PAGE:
The twelve songs that he leads the Goners through offer the perspective of a man looking back, summing up, taking the long view. ("Well, I am 50 now," says Hiatt, "so I guess that's what you do.") On the opening track, Uncommon Connection, Hiatt asserts that "I'm not getting old / I'm slowing down time, stopping it cold," but he says that the song "sets the journey up - my ascent to curmudgeonhood."

Throughout, he draws on his own experiences to convey complicated, universal emotions. On Circle Back, Hiatt describes the feelings brought up by driving his oldest daughter to college ("it's my empty nest song"), while My Baby Blue looks back to his earliest days discovering himself as a musician - "the subculture of the north side of Indianapolis, hanging out in people's basements listening to music and learning how to play guitar."

The disgruntled wildlife on Fly Back Home are all based on encounters that Hiatt has had in the last few years around his home, a 100-acre farm outside of Nashville. "I did actually kill a rattlesnake one night," he says. "I ran over it and felt really bad about it, but I kept running over it - it brought something out in me." On "How Bad's the Coffee," Hiatt recalls the cafe culture he fell in love with when he first moved South. "There were wonderful waitresses who would always call you 'hon,'" he says, "you'd get a hot plate of food for about a buck and a quarter, and the coffee was always horrible - but that was a key part of the whole deal. So in the era of Starbuck-ification, it's going back to when men were men and coffee was bad and the pie was good, for goddam sake. We built this country on bad coffee!"

The last song Hiatt wrote for Beneath This Gruff Exterior, finished just a few weeks before the recording sessions, was "The Nagging Dark," an unblinking look at his own battles with depression. "I sometimes take a dive coming off the road after being out for so long," he says, "and I just hit a wall and was sinking below. So that song came out of that." But, he deadpans, "that and a couple visits to the shrink and a shift in medication and I'm good as new."

The only track that wasn't written specifically for this project is the closer, Unoriginal Sin. Willie Nelson had recorded this Hiatt composition on his 1993 album Across the Borderline, and when the Stars and Guitars tribute to Nelson was being filmed at Nashville's Ryman Auditorium last summer, he invited Hiatt to duet with him on the song. "I had totally forgotten about it," says Hiatt. "Willie had me on this show he did and we sang that song, and I told him afterward, you know, that's not a bad song!" Looking for the right way to end the album on a gentle (though hardly sentimental) note, Hiatt had found the puzzle's missing piece.

After almost three full decades of making records, John Hiatt sounds surprised and elated by how fired up he still feels. "I keep finding stuff I want to write about, keep finding music I want to make," he says. "Musically we get closer and closer to distilling this thing down to its simplest form - and I'm at the point in my life where I really value and cherish that and want to only do things that honor it."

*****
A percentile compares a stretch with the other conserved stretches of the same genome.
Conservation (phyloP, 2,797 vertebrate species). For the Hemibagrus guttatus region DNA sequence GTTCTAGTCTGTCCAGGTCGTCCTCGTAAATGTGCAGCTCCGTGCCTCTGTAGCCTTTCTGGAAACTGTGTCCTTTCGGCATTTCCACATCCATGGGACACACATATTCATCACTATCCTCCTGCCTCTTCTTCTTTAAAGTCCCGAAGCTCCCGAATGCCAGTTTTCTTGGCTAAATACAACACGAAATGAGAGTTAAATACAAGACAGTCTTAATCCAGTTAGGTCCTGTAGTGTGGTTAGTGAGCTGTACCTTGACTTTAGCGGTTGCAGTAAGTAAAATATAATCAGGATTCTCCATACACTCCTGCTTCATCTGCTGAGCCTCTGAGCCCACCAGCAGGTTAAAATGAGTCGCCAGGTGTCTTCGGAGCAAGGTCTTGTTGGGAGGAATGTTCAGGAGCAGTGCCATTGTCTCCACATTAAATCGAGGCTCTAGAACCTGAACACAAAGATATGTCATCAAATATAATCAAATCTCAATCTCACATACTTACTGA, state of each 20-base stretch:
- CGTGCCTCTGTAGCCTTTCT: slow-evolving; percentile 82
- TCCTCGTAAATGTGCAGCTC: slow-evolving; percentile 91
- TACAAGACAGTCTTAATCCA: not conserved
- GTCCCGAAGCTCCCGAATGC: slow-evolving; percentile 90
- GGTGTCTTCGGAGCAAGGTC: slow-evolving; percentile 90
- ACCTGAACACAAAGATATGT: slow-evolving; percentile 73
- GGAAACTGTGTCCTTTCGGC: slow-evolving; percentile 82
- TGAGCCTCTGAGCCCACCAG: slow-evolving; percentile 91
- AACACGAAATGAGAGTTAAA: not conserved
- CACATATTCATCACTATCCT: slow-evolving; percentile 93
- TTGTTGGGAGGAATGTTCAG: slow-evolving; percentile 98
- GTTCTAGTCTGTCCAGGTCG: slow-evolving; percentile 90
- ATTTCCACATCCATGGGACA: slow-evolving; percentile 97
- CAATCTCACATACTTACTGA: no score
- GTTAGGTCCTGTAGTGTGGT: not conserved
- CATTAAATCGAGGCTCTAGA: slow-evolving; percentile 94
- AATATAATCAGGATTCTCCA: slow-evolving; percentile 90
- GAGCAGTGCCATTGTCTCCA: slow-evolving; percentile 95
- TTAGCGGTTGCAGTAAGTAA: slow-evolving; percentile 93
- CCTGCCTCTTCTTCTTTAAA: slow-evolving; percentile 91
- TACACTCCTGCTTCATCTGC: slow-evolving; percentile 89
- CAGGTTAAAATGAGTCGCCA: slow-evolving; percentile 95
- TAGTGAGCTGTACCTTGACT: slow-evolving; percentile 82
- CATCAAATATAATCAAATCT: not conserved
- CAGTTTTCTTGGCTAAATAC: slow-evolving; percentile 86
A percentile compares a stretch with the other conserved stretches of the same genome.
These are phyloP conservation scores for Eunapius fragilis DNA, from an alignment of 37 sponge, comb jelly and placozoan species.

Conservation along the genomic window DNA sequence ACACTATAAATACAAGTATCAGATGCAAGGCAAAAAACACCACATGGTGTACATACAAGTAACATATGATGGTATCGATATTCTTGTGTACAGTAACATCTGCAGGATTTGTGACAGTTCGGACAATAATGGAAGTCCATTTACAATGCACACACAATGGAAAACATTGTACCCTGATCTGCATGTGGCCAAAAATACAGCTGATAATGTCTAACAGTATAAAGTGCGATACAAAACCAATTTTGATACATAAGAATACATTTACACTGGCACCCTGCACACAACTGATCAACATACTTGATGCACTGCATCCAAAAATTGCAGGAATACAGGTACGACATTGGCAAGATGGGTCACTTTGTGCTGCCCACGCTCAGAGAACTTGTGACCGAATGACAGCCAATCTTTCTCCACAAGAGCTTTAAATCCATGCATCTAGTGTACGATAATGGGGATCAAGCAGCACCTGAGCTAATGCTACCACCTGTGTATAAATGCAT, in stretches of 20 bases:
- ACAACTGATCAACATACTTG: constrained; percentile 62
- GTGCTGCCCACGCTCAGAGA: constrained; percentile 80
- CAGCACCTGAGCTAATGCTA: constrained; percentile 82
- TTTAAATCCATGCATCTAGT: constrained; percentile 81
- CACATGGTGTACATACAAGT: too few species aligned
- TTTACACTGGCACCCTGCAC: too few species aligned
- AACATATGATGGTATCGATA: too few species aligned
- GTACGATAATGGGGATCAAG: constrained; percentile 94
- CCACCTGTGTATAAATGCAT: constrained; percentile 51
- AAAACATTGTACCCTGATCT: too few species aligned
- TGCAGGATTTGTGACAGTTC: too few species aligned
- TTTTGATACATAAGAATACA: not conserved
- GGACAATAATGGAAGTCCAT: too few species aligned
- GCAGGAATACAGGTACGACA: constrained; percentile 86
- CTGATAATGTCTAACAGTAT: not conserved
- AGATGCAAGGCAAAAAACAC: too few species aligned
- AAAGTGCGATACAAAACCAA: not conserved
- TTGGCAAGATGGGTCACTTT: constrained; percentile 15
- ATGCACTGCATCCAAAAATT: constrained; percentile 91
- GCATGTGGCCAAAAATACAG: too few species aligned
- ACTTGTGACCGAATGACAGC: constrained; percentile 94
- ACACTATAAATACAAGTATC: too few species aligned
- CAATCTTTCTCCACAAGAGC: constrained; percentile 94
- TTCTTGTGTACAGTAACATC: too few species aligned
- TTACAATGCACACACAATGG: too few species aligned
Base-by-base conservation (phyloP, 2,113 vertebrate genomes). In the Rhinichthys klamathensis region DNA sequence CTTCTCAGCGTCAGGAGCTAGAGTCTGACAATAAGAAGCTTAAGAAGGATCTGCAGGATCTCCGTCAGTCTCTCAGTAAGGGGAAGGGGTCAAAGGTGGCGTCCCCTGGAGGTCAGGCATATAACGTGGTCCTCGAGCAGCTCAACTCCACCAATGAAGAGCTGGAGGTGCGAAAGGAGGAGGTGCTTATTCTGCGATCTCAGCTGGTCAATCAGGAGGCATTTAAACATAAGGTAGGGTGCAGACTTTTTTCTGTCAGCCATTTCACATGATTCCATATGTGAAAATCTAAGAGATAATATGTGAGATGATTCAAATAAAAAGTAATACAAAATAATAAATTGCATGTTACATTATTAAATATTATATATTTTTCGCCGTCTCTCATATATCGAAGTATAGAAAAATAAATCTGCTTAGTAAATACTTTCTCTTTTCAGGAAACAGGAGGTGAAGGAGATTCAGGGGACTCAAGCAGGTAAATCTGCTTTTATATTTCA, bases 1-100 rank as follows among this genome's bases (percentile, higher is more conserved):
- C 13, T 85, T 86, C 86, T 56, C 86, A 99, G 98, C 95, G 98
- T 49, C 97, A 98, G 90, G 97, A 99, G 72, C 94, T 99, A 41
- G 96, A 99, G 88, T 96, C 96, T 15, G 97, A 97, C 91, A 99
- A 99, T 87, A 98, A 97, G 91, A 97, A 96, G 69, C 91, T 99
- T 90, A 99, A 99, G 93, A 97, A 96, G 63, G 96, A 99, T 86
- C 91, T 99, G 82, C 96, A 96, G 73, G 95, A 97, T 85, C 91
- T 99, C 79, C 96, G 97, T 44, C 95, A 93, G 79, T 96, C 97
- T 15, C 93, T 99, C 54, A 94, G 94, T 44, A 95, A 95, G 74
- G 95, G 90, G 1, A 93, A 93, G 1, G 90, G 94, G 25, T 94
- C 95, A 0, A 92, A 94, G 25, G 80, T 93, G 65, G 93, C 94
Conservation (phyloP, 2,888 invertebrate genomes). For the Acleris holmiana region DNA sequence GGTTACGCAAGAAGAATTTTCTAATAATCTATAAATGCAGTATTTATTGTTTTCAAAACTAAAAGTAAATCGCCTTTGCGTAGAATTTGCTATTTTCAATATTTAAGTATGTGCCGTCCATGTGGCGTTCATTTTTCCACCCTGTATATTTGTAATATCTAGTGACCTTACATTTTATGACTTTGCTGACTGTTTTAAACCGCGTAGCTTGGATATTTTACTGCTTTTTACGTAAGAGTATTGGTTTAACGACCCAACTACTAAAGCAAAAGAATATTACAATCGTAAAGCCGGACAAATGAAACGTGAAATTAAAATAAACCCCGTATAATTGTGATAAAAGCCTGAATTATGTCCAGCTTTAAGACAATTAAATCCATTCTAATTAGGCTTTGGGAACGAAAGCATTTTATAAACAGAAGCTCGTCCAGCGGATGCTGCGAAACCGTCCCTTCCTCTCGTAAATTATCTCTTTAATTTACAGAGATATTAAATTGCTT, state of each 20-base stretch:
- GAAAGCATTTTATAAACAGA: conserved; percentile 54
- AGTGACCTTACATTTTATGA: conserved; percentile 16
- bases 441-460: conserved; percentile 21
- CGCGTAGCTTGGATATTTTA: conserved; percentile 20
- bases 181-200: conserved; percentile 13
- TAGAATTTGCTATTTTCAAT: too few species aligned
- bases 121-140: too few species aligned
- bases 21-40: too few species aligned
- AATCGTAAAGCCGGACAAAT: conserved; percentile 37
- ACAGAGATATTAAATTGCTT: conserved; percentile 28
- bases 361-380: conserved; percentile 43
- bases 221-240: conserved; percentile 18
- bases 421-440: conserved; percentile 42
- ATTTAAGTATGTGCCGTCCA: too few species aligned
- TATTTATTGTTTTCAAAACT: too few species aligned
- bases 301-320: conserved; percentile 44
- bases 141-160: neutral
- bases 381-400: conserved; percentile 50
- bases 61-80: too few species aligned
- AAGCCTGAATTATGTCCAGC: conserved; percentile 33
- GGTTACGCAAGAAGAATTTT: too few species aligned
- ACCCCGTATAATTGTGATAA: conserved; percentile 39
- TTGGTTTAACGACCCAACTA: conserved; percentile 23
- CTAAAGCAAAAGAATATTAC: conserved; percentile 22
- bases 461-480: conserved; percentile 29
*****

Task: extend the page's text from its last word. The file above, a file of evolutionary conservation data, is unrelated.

Soon after the release of Beneath This Gruff Exterior, Hiatt and the Goners will "get back to work like responsible adults" and return to the road. Even if he complains in song about the grind of touring, Hiatt maintains that "that's the pay-off - I get to get up and act like a complete frickin' fool for two hours! They're paying to watch a fifty year old guy act like a complete bozo - it's a wonderful thing."

While Beneath This Gruff Exterior is credited to John Hiatt & the Goners, a more appropriate designation might be "John Hiatt and Sonny Landreth" hotshot guitarist Landreth, who has held down a longtime on-and-off tenure in Hiatt's road band, spreads his licks over every nook and cranny of this album, so much so that his guitar spends about as much time in the spotlight as Mr. Hiatt himself. With the guitars turned up and Hiatt willing to push the growl of his voice to the limit, Beneath This Gruff Exterior finds Hiatt in stripped-down and rockin' form, much more so than on the albums which immediately preceded it. The production (by Don Smith with Hiatt and the band) is simple and straightforward, sounding loose and live, with Hiatt willing to let a few minor vocal glitches slip into the final mix. In short, this is a John Hiatt rock & roll album, which means his more serious songs are put on hold and stuff like "How Bad's the Coffee" and "Almost Fed Up With the Blues" find their way onto disc. But as has long been the case, Hiatt's lighter stuff still packs more emotional heft than most songwriters you could mention (especially on "Missing Pieces" and "The Most Unoriginal Sin"), and if his voice sounds as if it's starting to fray a tiny bit, he can still belt it out pretty convincingly for a guy who's been making records since 1974. The vast majority of Hiatt's albums fall into one of two categories brilliant and real good. Beneath This Gruff Exterior falls into the latter file, which means it isn't a revelation like Two Bit Monsters or Bring the Family, but it's got good songs sang by a great songwriter, and played by a rockin' little band with a real fine guitarist up front, and if that's not what you're looking for, you're probably not much on Hiatt anyway.